Gotta be quick or I’ll positively drown in this pile of sound.
Little Broken Hearts by Norah Jones (Blue Note) is easily her best. From the whispered innuendo of opener “Good Morning” to each and every break-up song, these 12 little nuggets of bitterness harbor a dark interior. “Don’t you miss the good old days when I let you misbehave,” she sings on “Say Goodbye.” She’s obviously been burnt and it took producer Danger Mouse to bring her desire for retribution to the fore. The two worked well together on his 2008 Rome album. Here, he puts her voice in a variety of settings totally different to all her other albums. Add her acerbic love-sucks lyrics and you’ve got a masterpiece. “She’s 22” is ugly-sick lyrically yet pretty on a sonic level—delicious irony. Her soft, sly sensuality comes through on every song of despair, heartbreak and loss. Danger Mouse is a pro at achieving a dreamscape ambiance, the perfect environment for her delicate high-wire act. This is exquisite pain of universal stature—like a cuckold husband forced to watch his wife kiss her lover. Oh, the inhumanity! To hear Norah turn herself inside-out to reveal such a deep well of hurt and remorse makes all the rest of us feel better somehow. Go head on, girl, go hurt for all of us. It makes for great art.
The Essential Blue Oyster Cult (Legacy) is 31 tracks on two discs in two and half hours. The bar-band versions of The Doors’ “Roadhouse Blues” or Steppenwolf’s “Born To Be Wild” are awful. Besides the great “Don’t Fear The Reaper,” “This Ain’t The Summer Of Love,” “Godzilla,” “Joan Crawford” and “Burnin’ For You,” when you get right down to it, Blue Oyster Cult is really just REO Speedwagon with a better publicist.
The Essential Clannad (Legacy) is 30 tracks on two discs spanning a 40-year career. Here I thought I’d be reelin’ with the feelin’ to jigs and shanties but the haunting atmospherics of this Irish family band is a revelation: soft, sweet, gentle folk-music rhapsodies of the highest order made for contemplation or as a soundtrack to one’s own movie. It’s ghostly, precious music—music like cigarette smoke drifting into the air—that’s so excessively delicate and refined, it goes away by itself if you don’t concentrate on it.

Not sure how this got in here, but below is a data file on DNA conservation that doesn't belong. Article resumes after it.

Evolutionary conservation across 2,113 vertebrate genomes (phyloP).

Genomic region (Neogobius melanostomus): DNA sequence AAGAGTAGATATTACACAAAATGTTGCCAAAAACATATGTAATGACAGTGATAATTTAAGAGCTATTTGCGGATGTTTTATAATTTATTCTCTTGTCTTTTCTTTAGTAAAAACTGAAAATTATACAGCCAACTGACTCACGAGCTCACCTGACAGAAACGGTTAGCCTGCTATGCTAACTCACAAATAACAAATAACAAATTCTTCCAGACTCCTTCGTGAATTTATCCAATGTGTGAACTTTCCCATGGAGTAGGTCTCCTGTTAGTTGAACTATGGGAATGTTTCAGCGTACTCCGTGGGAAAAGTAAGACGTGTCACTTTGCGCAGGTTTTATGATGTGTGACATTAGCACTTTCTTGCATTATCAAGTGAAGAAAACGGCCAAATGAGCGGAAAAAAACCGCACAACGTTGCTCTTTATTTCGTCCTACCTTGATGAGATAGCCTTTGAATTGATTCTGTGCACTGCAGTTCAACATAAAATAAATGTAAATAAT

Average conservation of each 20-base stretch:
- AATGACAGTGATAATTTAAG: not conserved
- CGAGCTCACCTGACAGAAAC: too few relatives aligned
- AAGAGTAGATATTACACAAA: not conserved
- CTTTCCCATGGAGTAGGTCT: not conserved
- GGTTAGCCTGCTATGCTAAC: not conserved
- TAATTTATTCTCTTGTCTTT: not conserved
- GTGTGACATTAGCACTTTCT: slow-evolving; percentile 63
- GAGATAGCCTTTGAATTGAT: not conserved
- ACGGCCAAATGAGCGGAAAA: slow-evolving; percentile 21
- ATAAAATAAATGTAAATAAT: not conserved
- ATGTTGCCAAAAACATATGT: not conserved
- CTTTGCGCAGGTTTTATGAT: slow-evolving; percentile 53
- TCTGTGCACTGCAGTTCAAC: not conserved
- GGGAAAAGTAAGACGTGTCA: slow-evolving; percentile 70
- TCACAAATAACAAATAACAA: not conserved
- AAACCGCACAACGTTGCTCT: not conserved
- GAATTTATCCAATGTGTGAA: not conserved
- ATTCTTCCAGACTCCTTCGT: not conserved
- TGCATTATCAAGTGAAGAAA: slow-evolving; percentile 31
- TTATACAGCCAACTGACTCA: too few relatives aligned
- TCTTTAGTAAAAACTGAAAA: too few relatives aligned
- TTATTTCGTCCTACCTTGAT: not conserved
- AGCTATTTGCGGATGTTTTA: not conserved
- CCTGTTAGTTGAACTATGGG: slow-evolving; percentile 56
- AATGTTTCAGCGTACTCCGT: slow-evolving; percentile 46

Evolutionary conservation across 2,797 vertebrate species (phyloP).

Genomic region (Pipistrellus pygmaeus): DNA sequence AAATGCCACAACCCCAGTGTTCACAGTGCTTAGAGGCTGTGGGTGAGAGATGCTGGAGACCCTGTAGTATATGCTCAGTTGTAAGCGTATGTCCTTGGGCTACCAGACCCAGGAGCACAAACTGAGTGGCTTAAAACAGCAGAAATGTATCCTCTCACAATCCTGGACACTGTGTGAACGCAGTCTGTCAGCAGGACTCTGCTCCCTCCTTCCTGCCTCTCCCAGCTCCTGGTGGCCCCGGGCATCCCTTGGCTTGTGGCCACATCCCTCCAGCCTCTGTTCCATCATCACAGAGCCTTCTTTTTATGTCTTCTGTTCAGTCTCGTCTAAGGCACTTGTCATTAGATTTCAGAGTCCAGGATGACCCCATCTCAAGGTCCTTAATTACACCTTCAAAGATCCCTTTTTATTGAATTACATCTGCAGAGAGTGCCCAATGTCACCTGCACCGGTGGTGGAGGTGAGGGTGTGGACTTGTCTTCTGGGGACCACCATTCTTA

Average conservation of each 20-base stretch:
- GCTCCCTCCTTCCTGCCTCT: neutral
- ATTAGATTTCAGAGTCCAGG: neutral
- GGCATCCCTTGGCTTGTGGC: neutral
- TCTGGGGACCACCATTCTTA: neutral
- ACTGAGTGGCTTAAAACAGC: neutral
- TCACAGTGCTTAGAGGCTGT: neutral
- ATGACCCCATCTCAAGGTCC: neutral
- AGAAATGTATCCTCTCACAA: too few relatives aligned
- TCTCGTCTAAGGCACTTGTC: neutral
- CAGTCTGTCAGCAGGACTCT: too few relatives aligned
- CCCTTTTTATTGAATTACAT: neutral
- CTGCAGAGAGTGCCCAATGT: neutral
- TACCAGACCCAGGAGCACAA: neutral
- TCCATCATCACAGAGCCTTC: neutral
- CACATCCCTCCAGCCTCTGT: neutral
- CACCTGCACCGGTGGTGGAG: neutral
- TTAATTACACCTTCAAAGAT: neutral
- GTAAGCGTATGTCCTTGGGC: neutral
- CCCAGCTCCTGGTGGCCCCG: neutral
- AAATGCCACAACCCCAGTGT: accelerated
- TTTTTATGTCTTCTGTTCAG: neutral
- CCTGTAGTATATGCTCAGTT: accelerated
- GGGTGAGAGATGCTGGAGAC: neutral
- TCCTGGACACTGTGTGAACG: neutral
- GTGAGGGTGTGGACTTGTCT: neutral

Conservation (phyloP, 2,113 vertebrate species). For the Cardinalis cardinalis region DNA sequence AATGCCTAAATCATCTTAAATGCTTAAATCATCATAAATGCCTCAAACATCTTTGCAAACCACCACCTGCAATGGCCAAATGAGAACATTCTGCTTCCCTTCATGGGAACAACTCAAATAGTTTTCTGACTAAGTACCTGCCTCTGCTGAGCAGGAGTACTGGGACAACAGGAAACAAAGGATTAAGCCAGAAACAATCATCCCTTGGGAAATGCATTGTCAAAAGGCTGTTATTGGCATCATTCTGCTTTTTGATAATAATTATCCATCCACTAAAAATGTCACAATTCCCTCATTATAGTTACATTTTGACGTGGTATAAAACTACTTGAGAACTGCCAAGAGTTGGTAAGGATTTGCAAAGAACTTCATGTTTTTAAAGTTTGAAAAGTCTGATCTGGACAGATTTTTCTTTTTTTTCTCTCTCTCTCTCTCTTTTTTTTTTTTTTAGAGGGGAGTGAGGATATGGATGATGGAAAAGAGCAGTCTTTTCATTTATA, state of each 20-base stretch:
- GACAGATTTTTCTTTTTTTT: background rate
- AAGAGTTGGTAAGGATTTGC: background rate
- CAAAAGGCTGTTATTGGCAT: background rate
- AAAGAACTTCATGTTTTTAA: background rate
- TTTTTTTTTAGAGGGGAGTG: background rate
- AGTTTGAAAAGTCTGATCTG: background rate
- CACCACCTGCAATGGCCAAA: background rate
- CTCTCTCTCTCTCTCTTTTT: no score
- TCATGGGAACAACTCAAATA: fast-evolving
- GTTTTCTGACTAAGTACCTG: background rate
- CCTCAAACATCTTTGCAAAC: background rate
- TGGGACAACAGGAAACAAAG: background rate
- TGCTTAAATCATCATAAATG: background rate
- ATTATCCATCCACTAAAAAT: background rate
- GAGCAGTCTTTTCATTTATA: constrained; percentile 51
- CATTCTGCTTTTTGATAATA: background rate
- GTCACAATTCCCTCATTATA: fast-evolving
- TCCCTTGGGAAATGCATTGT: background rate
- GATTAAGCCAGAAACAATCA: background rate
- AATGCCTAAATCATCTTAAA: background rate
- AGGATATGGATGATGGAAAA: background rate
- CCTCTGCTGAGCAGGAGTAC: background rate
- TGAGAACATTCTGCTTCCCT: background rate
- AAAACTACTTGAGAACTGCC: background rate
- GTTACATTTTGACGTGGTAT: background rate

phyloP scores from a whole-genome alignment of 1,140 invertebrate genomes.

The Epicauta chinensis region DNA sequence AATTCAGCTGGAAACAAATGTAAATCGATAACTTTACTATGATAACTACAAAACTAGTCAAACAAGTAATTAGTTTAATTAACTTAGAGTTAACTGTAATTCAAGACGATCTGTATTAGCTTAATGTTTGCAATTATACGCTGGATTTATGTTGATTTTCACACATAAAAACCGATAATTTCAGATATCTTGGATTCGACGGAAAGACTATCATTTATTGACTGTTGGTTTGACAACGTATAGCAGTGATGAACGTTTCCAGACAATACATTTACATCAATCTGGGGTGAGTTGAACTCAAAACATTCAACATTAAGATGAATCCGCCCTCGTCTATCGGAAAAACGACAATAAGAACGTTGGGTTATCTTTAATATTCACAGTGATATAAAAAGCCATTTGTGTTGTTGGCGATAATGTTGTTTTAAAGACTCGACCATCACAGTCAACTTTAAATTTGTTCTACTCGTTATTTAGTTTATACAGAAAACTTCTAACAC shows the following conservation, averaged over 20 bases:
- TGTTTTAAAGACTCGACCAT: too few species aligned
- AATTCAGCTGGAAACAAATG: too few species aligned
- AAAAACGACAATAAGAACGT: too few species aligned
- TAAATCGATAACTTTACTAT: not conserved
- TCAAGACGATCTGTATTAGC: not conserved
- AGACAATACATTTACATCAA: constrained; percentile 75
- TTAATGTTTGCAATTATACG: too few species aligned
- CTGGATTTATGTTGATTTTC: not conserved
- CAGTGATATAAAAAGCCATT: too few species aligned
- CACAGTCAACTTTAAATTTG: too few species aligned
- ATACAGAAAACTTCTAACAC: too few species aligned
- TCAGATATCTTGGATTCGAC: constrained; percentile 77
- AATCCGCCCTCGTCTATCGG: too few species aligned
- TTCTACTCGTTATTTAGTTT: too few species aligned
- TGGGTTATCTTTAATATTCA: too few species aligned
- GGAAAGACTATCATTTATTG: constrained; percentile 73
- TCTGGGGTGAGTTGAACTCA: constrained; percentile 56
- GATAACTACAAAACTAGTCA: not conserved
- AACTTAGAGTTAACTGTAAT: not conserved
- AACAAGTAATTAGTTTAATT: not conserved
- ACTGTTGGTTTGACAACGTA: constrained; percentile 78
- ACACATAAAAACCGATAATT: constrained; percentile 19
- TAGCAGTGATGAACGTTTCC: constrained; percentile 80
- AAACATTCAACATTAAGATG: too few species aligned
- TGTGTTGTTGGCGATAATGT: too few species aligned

Chapters by Adestria (Artery/Razor & Tie) kicked my ass and reminded me of how much I miss being editor of Metal Maniacs and working with all the good people there. Sometimes you don’t realize how good you have it until it’s over. Consider that my lesson of the week.
Sweeten The Distance by Neal Casal (The Royal Potato Family) is substantial singer-songwriter stuff. Dude’s got a lot to say, says it beautifully and deserves frontman status after stints with Ryan Adams and Chris Robinson. He’s been composing for 20 years. Somebody should really pay some attention to this poet.
United We Stand by Brad (Razor & Tie) is album number five for these Seattle rockers. Guitarist Stone Gossard also happens to be in Pearl Jam but I gotta tell ya, I prefer Brad. That’s how good they are. Check ‘em out.
Beauty Will Come by Red June (self-released, redjunemusic.com) just may be the most stunningly gorgeous country album in years. Everything about it: from the exquisite three-part harmonies and acoustic loveliness of the mandolin, fiddle, guitar and upright bass (no drums!) to the compositional prowess extolling home and hearth, family and true love ways. It’s natural, organic fresh air cool mountain stream music that strikes the right chord. It’s music meant to be played on the back porch at sundown while the coffee’s a ‘brewin’ and the soup is heatin’ up. This is the epitome of Americana and you probably won’t hear it on stupid “country” radio.
Don’t tell my wife but I have a new girlfriend. Life In Full Colour by Callaghan (self-released, callaghansongs.com) proves that this Brit has been listening to her Joni Mitchell, Bonnie Raitt and Sheryl Crow records. Add her impertinent impish sexiness, and a hint of her adorable British accent and I’m smitten, man. Girl can write. Girl can sing. Girl can play piano. Girl has captured my heart. Callaghan, oh Callaghan, sing me back home.